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Discussion Starter · #1 ·
My subject line probably caused you to <roll eyes> but bear with me for a second...

I have a small sag at a join that is a real eyesore in a prominent place. I know the proper fix would be to strip-tape-remud but the fact that this is on a 22 ft ceiling is seemingly complicating that route (ie scaffolding and all).

Anyone happen to have suggestions for how to quickly and possibly temporarily make this look 'less bad'. I can deal with the crack in the short-term but the sag is not acceptable.

Please share any hacks/tricks/insights you might have for a fix. (Please no "do it right" posts. I will.)

Thank you for your time!
 

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retired painter
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There is no quick fix, sometimes you can push mud under the tape to reglue it but it can be difficult to make it smooth/level going that route.


Replacing the tape is always best!
 

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As far as the access issue, can you span the handrails across the area under the peeling with some 12' or 16' dimensional lumber—build a small bridge?
 

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About six tears ago in a very prominent theater with a dome ceiling there was a small water damage in the plaster my temp. repair was a paper plate painted & textured to match the existing ceiling.
This was than pulled up from above the ceiling with a fishing line & tied off this temp fix at this date is being repaired no one could find the repair when ask to find it in the ceiling.
 

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Discussion Starter · #6 ·
Thanks for the responses. I didn't think of a paper plate. :vs_cool:
Please keep the ideas coming.

About six tears ago in a very prominent theater with a dome ceiling there was a small water damage in the plaster my temp. repair was a paper plate painted & textured to match the existing ceiling.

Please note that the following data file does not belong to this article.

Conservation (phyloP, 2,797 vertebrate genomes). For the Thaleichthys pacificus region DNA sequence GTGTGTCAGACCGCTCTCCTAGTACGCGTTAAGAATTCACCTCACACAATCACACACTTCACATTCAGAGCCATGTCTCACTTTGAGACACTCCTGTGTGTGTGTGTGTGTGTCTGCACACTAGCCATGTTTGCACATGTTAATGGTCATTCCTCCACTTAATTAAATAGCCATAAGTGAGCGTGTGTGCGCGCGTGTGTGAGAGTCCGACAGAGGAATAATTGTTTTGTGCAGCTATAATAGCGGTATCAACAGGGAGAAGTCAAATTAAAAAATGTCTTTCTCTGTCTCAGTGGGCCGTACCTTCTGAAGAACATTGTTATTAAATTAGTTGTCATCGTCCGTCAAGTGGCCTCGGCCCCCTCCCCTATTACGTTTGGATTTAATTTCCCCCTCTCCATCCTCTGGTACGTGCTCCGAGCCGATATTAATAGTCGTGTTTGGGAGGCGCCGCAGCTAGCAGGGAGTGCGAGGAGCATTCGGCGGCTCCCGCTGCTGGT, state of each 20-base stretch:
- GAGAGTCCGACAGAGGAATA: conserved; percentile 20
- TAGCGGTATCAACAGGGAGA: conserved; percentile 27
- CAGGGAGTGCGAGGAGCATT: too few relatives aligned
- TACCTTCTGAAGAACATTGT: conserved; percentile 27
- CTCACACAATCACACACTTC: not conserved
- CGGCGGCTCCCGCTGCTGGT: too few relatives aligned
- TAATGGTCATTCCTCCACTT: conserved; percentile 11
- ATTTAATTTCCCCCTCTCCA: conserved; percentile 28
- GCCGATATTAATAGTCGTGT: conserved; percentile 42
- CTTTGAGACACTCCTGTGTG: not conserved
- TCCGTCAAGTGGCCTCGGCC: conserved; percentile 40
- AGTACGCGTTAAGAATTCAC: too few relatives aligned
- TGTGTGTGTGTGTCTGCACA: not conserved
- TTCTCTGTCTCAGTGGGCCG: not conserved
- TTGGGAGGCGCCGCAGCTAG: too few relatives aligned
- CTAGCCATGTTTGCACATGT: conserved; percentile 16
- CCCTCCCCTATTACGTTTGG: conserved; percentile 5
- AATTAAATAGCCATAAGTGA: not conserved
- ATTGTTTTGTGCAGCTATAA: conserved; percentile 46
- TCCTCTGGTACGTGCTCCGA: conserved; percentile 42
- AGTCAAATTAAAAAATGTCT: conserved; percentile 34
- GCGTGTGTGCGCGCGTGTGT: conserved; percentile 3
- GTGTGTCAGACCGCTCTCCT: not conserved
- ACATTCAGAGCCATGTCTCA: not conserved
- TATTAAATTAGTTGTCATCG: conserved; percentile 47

This was than pulled up from above the ceiling with a fishing line & tied off this temp fix at this date is being repaired no one could find the repair when ask to find it in the ceiling.
:vs_clap:

But why did the joint fail ? Have you been up in the attic to check for any evidence of water intrusion or condensation ?
Yep, good point... I suspect a nail-hole roof leak, still need to corroborate.

As far as the access issue, can you span the handrails across the area under the peeling with some 12' or 16' dimensional lumber—build a small bridge?
This too crossed my mind,... landing on one side and a wall with higher alcove on the other... just too dangerous and risky.
 

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A large golf umbrella handed to each person as they enter.
Put up a circus tent inside the house.
A sign with "DON'T LOOK UP!" in 3' tall letters.
Redo the floor with some really wild design that will keep everyone staring at the floor instead of the ceiling.
Replace the bulbs in the chandelier with 5,000 watt bulbs. It will be so bright nobody will be able to look up at the ceiling.
Put a quarantine notice on the front door.
Let a dozen coyotes loose in the main hallway.
...or you could just fix it.
 

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Discussion Starter · #9 ·
A large golf umbrella handed to each person as they enter.
Put up a circus tent inside the house.
A sign with "DON'T LOOK UP!" in 3' tall letters.
Redo the floor with some really wild design that will keep everyone staring at the floor instead of the ceiling.
Replace the bulbs in the chandelier with 5,000 watt bulbs. It will be so bright nobody will be able to look up at the ceiling.
Put a quarantine notice on the front door.
Let a dozen coyotes loose in the main hallway.
...or you could just fix it.
I'm going with "sombreros required for entry" :cowboy:
 

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Yes about 12 more feet & ceiling was Blue with twinkling Stars.
Over the six years I don't know of any complaints. The reason for this type of disguise was the large volume of people visiting the theater with no down time. The reason it took six years was do to the schedule of events & the time period to do all repairs. Also did some protection of failing plaster Cornish using painted plywood to secure the area this also had to match the two colors & required the sign off by a Structural Engineer.
 

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Force joint compound under the failure, and press it closed with a taping knife. Using white acrylic caulk on the rest of the crack.
 
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